If you’ve ever been on the receiving end of a “nonversation,” you know it doesn’t feel good.
The person you’re talking to isn’t fully engaged. Their eyes are focused on something across the room. They don’t respond when you stop speaking. Or maybe they glance down at their cell phone every 30 seconds.
On the flip side, you’ve also likely had a conversation with someone who is full of charisma. That person is magnetic. The conversation is engaging. Any interaction with them leaves you feeling heard and empowered.
There’s a simple explanation for this difference:
Being present makes people feel seen, heard, and validated.
Put simply, being present is the practice of emptying your mind so that you can be fully aware of your current surroundings. You’re completely focused on the person in front of you.
Regardless of who you’re talking to—be it the CEO of your company, an engineer working on a big project, or the janitor mopping the bathroom—you’re truly listening to the other person and engaging them in meaningful conversation.
If you aren’t present in conversations, however, the interaction can feel empty and cold. The person you’re talking with can feel disrespected, hurt, and underappreciated. That’s because it’s extremely off-putting when you realize another person isn’t mentally there with you.
Carl W. Buehnervery said it best: “They may forget what you said, but they will never forget how you made them feel.”
When you connect with others through mindful conversations, you have the power to make strong, lasting relationships in every area of your life.
If you’re not listening, you can miss out on details that create a connection.
The ability to make others feel heard and validated can be more impactful than what you communicate through any brand, product, or service.
I see so many young entrepreneurs today who are passionate about promoting their companies. So they start conversations with, “Hey, let me show you what my brand and my product can do for you.” They babble for hours about their companies, but they don’t take the time to listen in return.
But when you’re not present during an interaction, you lose out on hearing important details. You don’t recognize that the person you’re talking to has a dog and like to vacation in South America. You don’t realize what problems they’re having with their business and how you can potentially help.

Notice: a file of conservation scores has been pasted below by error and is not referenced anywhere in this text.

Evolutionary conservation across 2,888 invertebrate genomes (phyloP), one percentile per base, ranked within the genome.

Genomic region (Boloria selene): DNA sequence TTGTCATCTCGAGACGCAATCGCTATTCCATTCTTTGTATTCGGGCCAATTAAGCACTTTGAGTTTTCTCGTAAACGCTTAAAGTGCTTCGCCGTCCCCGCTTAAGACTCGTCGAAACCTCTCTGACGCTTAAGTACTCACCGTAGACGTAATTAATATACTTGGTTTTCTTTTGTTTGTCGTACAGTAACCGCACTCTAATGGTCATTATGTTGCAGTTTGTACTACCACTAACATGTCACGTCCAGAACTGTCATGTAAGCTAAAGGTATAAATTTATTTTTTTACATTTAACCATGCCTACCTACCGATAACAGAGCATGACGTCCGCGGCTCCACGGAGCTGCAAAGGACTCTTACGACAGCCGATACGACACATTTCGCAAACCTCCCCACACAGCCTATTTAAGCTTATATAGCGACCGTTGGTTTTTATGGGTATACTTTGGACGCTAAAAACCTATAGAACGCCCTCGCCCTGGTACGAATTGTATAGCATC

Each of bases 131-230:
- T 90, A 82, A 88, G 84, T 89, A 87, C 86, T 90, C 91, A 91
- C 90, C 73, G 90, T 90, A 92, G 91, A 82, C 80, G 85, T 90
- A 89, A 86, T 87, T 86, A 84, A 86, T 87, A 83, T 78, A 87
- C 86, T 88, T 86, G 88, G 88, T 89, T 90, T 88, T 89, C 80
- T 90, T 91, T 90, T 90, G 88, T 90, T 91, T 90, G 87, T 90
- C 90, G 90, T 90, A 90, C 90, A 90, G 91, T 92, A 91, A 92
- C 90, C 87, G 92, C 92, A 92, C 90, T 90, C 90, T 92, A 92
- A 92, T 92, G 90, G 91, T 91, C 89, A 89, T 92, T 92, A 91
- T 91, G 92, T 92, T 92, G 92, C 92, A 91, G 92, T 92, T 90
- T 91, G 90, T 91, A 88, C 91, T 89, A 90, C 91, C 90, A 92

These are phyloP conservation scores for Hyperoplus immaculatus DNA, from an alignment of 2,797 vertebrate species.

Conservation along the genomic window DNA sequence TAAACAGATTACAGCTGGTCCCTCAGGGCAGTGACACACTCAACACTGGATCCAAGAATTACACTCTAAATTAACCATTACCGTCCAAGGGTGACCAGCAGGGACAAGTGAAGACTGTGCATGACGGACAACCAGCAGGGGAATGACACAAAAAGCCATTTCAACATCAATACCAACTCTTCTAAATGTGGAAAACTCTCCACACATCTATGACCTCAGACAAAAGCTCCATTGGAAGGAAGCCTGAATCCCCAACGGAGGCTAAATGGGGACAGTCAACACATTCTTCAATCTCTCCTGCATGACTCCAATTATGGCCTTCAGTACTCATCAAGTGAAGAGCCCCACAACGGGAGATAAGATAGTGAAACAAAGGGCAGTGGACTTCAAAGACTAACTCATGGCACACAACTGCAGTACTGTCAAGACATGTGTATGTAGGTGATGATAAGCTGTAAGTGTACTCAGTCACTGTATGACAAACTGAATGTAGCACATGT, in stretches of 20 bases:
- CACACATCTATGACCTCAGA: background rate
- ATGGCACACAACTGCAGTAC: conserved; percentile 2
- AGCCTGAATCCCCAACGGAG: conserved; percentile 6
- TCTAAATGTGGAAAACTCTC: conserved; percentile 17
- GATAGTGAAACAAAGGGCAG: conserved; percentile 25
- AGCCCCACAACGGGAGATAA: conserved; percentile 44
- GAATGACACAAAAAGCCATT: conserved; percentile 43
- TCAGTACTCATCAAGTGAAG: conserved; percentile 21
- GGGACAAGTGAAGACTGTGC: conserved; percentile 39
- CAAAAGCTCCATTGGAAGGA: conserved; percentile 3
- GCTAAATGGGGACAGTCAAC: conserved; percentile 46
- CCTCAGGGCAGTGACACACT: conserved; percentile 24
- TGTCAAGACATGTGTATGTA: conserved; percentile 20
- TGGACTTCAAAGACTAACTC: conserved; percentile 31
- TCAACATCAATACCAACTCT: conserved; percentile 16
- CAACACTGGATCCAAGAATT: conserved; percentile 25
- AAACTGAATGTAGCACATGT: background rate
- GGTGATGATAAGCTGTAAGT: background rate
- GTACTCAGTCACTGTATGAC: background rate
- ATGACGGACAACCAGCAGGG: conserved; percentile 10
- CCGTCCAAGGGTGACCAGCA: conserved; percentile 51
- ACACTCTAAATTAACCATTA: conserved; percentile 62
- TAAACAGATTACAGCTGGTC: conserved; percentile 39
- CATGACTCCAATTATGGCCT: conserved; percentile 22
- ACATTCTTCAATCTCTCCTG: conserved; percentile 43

Missing details means missing opportunities. People notice if you’re not fully engaging with them. So the next time they have something to share, they likely won’t be sharing it with you.
Personally and professionally, I’ve found the stronger connections I have with people, the more successful I am. I’m able to understand the details of problems to come up with solutions. I’m able to pitch ideas because I’ve listened to someone’s needs. Even sales improve because I’m taking the time to build relationships.
Without the details, it’s difficult to create a positive impression and fully understand a situation.
You have to work to be present.
I admit that it can be challenging to create meaningful, personal connections. Doing so requires focus, intention, and mindful interaction with those around you. If you struggle to be present, try these tips next time you’re talking with someone.
1. Practice being mindful. When you apply the practice of being present to every area of your life—personal relationships, work, sports, and even alone time—it becomes second nature. Eventually, it becomes a habit.
2. Ask questions. Get details about peoples’ family, interests, travels, and work. You’ll learn unique details about their lives and build rapport.
3. Make eye contact. The ability to meet and hold someone’s gaze is one of the most powerful forms of human connection. When someone’s gaze shifts away from us, we intuitively feel their attention has also shifted away from us. But when you look someone in the eye, you make them feel seen.
The more you work on being in the moment, the calmer and more connected you become.
Being fully present helps calm your mind and reduce your anxiety when connecting with others.
If you’re constantly focused on the past or future, you’re putting yourself through a ton of unnecessary stress. You’re over-analyzing a past conversation with a co-worker or stressing about your long to-do list after work. You’re using so much mental effort to toggle between your past, present, and future problems.
But when you focus on the present moment, you immediately feel a sense of peace. You don’t feel like you have to rush to whatever’s next, which quiets your subconscious and frees up mental space. You can enjoy what’s happening right now.
That sense of calm gives you the time to get to know people on a deeper level. Because being mindful it’s just about becoming a better listener. It also about being a better leader, a better friend, a better partner.
And it’s all thanks to the power of being present.